The Washington Times - November 25, 2012, 09:37AM

ATLANTIC CITY, N.J. | As the NHL lockout drags on, John Carlson isn’t ready to go overseas to play real games, at least yet.

“Some people it makes sense to go and some people it doesn’t. I’m not ready to go right now,” the Washington Capitals defenseman said Saturday night. “But who knows what’s going to happen? What I’m doing is just evaluating every two, three weeks.”


Carlson, 22, signed a six-year, $23.8 million contract with the Caps the day before the lockout began. Europe is not his preferred destination this winter.

“I don’t want to. I think Europe’s great, but I’d rather see it in the summertime on my own with nothing else to do,” Carlson said after the Operation Hat Trick charity game. “I want to be in Washington playing hockey right now. Anything other than that is obviously not satisfactory at this point.”

He has decided to stay in the D.C. area to skate rather than find employment elsewhere. The group of guys skating at the Caps’ practice facility in Arlington has dwindled as guys like Matt Hendricks and Mike Green went home and Brooks Laich, Jason Chimera and Nicklas Backstrom signed in Europe.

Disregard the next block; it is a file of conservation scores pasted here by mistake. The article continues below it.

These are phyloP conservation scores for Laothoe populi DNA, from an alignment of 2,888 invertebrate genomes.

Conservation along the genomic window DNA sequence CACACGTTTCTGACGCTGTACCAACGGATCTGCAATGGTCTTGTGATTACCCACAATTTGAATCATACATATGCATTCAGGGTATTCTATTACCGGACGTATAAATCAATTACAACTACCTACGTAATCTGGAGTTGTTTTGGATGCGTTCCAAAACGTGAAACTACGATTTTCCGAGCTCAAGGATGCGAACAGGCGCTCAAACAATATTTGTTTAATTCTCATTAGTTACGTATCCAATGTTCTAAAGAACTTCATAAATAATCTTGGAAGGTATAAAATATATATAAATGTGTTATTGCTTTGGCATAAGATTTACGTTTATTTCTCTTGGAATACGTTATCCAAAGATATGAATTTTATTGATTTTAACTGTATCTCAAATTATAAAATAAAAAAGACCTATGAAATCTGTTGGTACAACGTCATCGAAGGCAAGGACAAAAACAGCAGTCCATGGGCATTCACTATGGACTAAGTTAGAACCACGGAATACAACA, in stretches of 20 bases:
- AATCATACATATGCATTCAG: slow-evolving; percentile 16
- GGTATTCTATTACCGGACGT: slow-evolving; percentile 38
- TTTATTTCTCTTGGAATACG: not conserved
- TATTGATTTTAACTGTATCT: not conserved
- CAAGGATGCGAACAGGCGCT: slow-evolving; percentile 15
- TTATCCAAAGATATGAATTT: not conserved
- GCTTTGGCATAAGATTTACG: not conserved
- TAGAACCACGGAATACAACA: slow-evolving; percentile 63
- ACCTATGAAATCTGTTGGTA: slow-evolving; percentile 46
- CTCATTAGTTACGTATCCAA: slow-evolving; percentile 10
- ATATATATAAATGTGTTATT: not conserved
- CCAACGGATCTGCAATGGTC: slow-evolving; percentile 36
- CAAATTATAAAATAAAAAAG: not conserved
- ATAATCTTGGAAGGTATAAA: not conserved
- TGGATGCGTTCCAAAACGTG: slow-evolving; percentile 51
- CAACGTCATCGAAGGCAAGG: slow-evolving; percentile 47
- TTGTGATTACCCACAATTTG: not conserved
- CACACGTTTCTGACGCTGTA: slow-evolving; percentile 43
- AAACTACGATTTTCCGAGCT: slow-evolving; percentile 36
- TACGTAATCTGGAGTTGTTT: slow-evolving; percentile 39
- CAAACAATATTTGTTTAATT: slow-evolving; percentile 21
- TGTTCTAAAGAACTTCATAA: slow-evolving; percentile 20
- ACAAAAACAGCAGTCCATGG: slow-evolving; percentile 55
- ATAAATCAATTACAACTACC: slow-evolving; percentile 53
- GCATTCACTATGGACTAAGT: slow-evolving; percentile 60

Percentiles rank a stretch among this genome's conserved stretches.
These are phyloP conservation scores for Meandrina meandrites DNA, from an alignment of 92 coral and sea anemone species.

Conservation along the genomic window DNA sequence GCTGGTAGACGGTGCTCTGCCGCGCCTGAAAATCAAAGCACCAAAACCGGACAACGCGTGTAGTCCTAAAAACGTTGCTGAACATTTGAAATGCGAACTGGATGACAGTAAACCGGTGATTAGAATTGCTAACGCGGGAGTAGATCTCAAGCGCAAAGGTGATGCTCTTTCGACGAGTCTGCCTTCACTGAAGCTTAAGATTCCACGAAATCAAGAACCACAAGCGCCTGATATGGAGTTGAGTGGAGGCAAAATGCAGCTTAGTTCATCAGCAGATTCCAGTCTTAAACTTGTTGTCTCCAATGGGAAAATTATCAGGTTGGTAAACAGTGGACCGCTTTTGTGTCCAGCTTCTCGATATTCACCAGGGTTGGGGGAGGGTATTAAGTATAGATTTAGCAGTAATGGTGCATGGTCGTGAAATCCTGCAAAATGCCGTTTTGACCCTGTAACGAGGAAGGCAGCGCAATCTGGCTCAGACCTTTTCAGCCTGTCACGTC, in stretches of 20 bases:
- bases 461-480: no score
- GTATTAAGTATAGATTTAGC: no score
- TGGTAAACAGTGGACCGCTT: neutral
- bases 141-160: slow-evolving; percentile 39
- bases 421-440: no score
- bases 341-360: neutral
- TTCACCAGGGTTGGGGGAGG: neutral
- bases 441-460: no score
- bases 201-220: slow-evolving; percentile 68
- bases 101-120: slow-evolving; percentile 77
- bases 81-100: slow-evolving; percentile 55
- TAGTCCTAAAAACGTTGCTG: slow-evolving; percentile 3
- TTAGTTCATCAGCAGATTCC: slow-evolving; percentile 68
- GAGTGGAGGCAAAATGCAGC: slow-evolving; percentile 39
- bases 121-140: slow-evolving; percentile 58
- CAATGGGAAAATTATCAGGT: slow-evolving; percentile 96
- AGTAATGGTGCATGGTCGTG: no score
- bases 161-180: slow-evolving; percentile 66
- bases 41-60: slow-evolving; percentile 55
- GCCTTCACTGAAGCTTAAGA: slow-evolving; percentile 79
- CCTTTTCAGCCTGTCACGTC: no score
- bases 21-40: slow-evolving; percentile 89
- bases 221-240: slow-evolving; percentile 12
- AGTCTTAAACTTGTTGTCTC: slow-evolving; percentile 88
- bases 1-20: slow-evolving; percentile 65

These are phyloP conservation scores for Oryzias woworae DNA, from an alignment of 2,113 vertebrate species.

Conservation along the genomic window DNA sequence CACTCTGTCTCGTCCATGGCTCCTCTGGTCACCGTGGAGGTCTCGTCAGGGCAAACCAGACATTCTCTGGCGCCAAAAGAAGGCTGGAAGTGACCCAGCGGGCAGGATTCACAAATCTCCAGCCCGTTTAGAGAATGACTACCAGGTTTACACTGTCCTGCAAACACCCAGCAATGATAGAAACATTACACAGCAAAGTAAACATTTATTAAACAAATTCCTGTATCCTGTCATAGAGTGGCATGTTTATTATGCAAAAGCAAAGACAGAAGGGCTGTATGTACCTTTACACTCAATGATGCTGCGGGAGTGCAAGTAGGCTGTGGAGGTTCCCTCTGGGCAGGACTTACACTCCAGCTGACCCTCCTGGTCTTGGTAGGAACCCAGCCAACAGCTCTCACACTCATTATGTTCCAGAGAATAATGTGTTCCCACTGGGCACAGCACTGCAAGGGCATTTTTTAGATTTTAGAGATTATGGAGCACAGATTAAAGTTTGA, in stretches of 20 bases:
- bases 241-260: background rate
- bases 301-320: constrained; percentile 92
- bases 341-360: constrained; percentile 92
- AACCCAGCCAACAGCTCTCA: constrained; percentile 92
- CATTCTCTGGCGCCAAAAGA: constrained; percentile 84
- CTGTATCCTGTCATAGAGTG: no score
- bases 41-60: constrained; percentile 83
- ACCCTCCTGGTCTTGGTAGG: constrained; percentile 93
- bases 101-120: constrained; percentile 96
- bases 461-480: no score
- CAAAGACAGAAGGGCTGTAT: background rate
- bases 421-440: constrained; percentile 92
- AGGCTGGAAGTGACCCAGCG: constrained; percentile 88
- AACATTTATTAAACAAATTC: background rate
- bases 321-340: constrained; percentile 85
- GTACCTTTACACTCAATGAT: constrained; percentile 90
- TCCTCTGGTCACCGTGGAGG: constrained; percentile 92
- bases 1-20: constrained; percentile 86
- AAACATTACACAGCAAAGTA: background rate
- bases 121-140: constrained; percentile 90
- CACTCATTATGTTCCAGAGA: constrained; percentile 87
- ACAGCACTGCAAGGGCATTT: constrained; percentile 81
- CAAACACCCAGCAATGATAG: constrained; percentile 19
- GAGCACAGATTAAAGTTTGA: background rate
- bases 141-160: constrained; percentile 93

Few remain. Jay Beagle said recently he didn’t want to go all the way home to Calgary. Mike Ribeiro has kids in school in the area.

But there aren’t many goalies around, and skates aren’t a substitute for real games and training.

“You’ve got benchmarks for your summer, usually, and where you need to be and what you need to do. Once the lockout starts, you don’t know,” Carlson said. “It’s tough to predict: Do you stay in this, do you work on that? Blah, blah, blah, yada, yada, yada. At the end of the day you’ve just got to do what’s best for you and try to make the most out of everything you can do.”

Carlson said he’s trying to stay “as positive as possible” with the lockout situation. That’s why he’s re-evaluating every couple of weeks.

His friend and defense partner Karl Alzner said Friday he’s given playing overseas a lot of thought. But he, too, is taking a wait-and-see approach.

“There’s been times where we’ve been really close to going and then there are times where I think that there’s no way I’m going to go,” Alzner said. “I think that I finally came to a decision to just kind of wait. If we get locked out for the entire season, then I’ll probably try and look to see if there is an opportunity for me somewhere.”